Tuesday, March 30, 2010

Strength to Love

Strength to Love
© 1963 Dr. Martin Luther King Jr
158 pages
        Strength to Love is a collection of some fourteen sermons written by Dr. Martin Luther King Jr,  with an “epistle” to American Christians written by King in the voice of Paul of Tarsus, creator of Christianity as we know it. As these are sermons, they are written toward a Christian audience and will be best received by one, although King’s thoughts are generally broad enough that the nonreligious and differently religious among his potential readership will find something to appreciate.

Although raised in a fundamentalist background, King adopts a “tough-minded” approach. He does not attack science when it collides with religion, for he sees science and religion as two different areas of human experience that share little ground. American scientist Stephen Jay Gould shared this approach, labeling science and religion as “non-overlapping magisteria”. Although he is not an outright slave to tradition, he still defends the Judeo-Christian heritage in full, including embracing the murderous god of Abraham and Moses while preferring to teach from the New Testament. His approach, he says, is neither conservative nor liberal, but combines elements of both. He adopts the same approach to the intersection of his faith and life: he does not see the primary purpose of Jesus as giving people an escape from metaphysical hell, but in demonstrating a godly way to live and sacrificing himself in order to inspire others. King sees the Christian mandate as striving to create the “Kingdom of God” on Earth, and he believes progress can only be achieved through surrender to a loving God. He decries the secular belief in progress that defined the 19th century (and parts of the 20th, until the  two world wars) as an illusion -- a plague, even.  While he appreciates humanists as people of conscience who want to make the world a better place, he sees the philosophy as flawed. He also accuses humanists of arrogance and self-worship, accusations common among Christians*.

His worldview as mentioned above is articulated in this book,  in addition to his thoughts on Communism, his path to nonviolence, and his ideas on how the Christian church may recover from its corrupt impotence and become a progressive force in society once more. The essay on Communism made for interesting reading, as King is sometimes associated with “leftist” causes. His passion for social justice is beyond doubt, as is his admiration for Karl Marx, who he sees as someone who was similarly passionate. He sees the Leninist system of communism as being built on a heap of bad ideas, among them the humanistic faith in progress. King’s religious experience and a near-mystical testimony make obvious that his belief in the need for God is unshakable. Even so, he is something of a Christian humanist given his approach to realizing a better world now, and his firm belief that people must work with God. He also alludes to favorably all manner of individuals, including nonreligious persons like Charles Darwin and Helen Keller.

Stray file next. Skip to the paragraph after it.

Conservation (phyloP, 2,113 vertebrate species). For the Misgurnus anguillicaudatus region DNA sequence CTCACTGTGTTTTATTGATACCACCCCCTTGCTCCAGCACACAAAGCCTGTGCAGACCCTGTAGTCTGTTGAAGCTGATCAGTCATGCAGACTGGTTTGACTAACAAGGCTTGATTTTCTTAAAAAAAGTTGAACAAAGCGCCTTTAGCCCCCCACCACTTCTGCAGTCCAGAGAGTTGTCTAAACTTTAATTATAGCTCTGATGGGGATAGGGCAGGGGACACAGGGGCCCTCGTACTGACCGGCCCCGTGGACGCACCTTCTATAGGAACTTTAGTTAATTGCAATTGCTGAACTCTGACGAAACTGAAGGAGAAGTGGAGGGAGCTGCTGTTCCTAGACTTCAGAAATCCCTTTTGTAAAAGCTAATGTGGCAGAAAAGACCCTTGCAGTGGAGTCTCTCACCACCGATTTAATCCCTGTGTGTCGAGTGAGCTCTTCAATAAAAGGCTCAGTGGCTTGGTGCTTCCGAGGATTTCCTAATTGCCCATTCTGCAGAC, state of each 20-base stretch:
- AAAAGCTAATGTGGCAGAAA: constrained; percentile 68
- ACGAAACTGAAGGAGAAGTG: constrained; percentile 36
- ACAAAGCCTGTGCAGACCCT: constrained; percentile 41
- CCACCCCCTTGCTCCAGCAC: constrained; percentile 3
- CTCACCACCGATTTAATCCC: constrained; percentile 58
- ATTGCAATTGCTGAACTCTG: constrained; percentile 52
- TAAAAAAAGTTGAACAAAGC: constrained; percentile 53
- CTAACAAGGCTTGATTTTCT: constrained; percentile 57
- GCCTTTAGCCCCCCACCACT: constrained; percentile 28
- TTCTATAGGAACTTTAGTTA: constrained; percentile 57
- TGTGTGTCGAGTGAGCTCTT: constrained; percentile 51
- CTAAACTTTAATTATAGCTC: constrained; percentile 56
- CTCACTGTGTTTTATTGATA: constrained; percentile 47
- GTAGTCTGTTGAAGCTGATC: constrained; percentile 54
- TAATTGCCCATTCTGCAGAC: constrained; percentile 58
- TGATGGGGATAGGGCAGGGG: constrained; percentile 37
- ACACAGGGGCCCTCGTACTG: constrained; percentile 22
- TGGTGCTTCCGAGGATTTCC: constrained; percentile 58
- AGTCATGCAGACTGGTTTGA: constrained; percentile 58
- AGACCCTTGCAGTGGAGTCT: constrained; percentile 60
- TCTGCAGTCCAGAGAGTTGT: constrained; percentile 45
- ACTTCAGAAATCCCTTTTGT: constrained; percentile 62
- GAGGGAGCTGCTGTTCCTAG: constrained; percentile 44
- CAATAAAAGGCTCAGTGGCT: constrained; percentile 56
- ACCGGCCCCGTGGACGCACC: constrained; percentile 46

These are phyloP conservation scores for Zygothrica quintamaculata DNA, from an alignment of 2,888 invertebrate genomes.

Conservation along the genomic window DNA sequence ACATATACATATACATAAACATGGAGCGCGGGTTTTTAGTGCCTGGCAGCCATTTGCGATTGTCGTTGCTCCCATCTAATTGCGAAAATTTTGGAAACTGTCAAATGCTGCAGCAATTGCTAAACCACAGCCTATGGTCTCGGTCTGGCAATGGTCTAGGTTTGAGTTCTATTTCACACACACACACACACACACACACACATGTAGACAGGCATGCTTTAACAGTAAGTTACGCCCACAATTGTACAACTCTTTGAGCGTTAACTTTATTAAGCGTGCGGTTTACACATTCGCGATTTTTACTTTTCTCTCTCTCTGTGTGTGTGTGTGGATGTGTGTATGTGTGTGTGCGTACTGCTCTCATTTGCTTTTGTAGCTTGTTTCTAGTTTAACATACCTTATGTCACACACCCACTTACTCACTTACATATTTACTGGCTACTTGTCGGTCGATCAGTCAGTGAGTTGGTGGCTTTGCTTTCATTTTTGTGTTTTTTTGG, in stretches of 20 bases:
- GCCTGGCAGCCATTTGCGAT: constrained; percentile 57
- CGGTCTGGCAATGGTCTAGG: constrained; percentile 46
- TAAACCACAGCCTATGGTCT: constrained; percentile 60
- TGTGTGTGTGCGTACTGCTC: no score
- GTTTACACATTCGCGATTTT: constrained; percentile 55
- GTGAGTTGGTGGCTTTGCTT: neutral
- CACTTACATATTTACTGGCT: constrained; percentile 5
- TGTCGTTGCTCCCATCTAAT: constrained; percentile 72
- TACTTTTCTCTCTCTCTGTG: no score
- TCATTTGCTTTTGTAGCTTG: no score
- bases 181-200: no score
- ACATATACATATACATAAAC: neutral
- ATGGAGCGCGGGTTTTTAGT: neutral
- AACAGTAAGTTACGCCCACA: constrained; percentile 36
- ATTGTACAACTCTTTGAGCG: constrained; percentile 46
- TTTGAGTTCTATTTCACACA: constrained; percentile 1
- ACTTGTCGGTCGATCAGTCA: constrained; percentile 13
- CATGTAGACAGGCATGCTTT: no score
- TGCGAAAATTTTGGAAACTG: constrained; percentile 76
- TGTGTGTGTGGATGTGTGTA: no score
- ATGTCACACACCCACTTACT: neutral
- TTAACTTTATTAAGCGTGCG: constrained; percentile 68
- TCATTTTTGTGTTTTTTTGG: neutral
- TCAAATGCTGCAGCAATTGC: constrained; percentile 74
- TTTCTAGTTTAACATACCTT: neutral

Strength to Love made for a fascinating collection of thoughts by King, not always agreeable to me but ever informative and heartening in its way, especially the first four sermons which were not as anti-humanistic. This is an obvious recommendation to Christian audiences, the generally religious, those interested in King's life and his approach to Gandhi's philosophy, and to those with a tendency to deify love.


* The charge of "arrogance" is subjective. Christians might call a humanist arrogant for thinking he can "make it on his own", but a humanist could just as easily think a Christian arrogant for thinking the creator of "all that is" makes obsessive plans centered on the needs and whims of people. The opposite is true: I think humanists and Christians can both be humble in our ways.

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